The organizations’ most widely adopted strategies and tactics revolve around data (such as gender audits and surveys to assess gender equality institutionally) and visibility (utilizing lists, social media savvy, and events to increase the presence of women experts on security and foreign policy.) Lewis argues that “the only thing that moves this from a talking point to reality is the data. If you have five seats and nobody is a woman or nobody is a person of color, there’s something wrong with that. If you say you have five seats and you can’t find anybody, go find them because they are out there.” The claim of not being able to find diverse participants has propelled several organizations to compile lists of experts to speak about the wide range of security and foreign policy issues.


Garnering media attention is key to gaining interest in the security sector among the next generation for Castleberry: “Another reason why there’s a lack of diversity in national security is the fact that you don’t really see diverse professionals talking about these issues and that prevents inspiring younger people to do the same thing.”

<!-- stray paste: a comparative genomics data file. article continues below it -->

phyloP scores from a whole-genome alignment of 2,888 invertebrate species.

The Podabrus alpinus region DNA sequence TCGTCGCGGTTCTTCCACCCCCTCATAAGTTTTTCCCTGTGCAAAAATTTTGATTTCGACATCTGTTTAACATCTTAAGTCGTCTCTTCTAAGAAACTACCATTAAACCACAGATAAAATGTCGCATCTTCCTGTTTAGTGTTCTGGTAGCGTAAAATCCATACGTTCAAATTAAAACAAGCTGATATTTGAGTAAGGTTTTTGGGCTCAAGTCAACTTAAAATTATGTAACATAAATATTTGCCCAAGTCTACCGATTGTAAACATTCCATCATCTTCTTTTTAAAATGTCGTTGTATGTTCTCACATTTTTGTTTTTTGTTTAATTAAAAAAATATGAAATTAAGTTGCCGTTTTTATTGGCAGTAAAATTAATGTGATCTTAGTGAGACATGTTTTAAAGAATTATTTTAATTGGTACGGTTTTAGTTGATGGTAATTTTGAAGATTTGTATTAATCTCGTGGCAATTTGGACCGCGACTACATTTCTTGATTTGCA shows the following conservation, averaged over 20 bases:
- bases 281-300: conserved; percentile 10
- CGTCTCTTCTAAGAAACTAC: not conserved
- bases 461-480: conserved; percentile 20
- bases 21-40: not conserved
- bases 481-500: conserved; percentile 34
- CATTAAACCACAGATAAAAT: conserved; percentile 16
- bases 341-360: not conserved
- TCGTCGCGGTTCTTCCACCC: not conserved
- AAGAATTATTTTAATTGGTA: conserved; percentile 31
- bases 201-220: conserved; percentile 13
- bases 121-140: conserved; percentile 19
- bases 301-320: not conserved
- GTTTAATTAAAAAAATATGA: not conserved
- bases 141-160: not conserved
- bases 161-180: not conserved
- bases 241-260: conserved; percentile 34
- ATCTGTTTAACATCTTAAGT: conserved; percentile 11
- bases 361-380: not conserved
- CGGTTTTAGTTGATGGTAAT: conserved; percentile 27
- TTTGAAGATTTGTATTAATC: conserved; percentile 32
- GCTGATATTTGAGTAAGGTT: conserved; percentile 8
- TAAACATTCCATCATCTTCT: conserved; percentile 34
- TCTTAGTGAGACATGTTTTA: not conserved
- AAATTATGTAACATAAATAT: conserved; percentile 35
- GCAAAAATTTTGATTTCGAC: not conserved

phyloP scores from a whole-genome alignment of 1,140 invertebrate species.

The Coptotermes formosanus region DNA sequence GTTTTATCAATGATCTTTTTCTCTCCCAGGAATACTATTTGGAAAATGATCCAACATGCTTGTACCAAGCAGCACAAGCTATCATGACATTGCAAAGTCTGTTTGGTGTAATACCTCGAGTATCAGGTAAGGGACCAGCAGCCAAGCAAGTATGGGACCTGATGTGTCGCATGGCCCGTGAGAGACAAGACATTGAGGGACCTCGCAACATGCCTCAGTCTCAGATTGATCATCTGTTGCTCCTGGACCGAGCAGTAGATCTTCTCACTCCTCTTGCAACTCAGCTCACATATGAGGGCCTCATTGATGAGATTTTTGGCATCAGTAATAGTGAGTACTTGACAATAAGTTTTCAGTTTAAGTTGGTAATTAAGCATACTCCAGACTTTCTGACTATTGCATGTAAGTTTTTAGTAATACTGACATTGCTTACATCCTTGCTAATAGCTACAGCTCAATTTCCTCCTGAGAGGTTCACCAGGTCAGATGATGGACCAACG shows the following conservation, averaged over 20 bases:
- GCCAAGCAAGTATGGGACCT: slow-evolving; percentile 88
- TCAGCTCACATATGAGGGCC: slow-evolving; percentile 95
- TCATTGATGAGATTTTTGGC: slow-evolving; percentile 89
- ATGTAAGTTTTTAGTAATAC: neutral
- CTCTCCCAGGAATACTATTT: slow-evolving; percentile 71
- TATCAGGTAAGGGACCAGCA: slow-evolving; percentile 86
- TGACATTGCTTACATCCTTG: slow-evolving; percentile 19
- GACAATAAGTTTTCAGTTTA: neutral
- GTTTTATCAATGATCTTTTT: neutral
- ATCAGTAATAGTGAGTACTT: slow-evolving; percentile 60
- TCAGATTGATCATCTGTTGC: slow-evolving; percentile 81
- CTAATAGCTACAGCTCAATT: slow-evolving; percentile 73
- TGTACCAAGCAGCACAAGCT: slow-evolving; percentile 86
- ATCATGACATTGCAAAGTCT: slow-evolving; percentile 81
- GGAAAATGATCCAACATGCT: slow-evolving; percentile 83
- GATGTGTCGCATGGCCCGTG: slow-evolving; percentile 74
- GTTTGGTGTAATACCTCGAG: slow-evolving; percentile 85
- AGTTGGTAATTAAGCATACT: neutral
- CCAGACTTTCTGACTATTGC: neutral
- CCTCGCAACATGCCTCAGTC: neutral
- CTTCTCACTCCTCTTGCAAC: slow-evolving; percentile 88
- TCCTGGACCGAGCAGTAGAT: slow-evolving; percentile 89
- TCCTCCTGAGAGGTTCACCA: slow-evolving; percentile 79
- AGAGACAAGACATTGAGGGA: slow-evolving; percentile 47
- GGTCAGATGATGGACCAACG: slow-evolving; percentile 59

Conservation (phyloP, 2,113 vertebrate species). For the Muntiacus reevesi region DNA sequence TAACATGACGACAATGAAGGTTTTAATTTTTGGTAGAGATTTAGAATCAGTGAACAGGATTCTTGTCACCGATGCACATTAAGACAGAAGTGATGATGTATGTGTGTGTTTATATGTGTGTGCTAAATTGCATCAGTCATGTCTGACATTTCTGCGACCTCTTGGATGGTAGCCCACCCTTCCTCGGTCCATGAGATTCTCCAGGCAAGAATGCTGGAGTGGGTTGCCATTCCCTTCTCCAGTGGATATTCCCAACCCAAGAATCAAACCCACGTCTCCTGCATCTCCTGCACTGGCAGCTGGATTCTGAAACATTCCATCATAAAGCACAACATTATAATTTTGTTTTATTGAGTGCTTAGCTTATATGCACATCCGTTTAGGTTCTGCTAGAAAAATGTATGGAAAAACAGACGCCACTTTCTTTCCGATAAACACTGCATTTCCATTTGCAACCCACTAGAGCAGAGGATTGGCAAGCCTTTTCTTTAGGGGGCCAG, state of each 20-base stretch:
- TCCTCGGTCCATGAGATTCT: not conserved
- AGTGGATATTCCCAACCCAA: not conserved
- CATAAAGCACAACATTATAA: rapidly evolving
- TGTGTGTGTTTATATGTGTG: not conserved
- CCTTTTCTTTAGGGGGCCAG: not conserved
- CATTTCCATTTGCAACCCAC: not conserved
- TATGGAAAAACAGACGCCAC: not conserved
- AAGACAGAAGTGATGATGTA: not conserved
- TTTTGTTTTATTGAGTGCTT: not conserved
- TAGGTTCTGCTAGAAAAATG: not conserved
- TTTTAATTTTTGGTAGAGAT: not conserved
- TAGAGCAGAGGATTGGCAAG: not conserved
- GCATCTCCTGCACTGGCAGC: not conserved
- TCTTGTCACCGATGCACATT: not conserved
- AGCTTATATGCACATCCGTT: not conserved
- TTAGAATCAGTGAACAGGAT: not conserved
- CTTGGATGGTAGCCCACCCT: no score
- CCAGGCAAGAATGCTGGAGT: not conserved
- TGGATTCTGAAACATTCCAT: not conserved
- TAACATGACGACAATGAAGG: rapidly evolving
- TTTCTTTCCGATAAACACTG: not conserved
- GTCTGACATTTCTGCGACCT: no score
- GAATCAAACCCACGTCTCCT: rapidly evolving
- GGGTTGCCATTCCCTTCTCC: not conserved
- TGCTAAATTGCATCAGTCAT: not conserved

The greatest downside to networks, even those working in the name of diversity and inclusion, is the danger of perpetuating exclusion. While women continue to be locked out of opportunities in national security and foreign policy, women of color specifically have experienced even longer histories of exclusion. Speaking of the challenges of African Americans in particular, Abercrombie explains: “We come from further behind because we didn’t get a start at the same time...that access to education, to making connections, to links, to sponsors did not start at the same time for African Americans, so we are behind and need extra help to navigate this space.”


The unique challenges faced by women of color have unfortunately created cleavages among some organizations working on behalf of women. Castleberry admits: “There’s a gap, I would say, with women of color versus white women. There are white women that work with women of color, but there are some that need to work on this issue. They can’t just work among each other; they must open up. We have to work collectively. When we say women, we mean all women, not just a certain set of women.” Networks rely on a certain level of social comfort to facilitate strong ties. However, to further inclusion, there also must be space for the discomfort of the new and different. Thus, the lens of gender analysis opens the door to a larger discussion of intersecting identities across race and ethnicity, class, able-bodiedness, generation, religion, and other dimensions.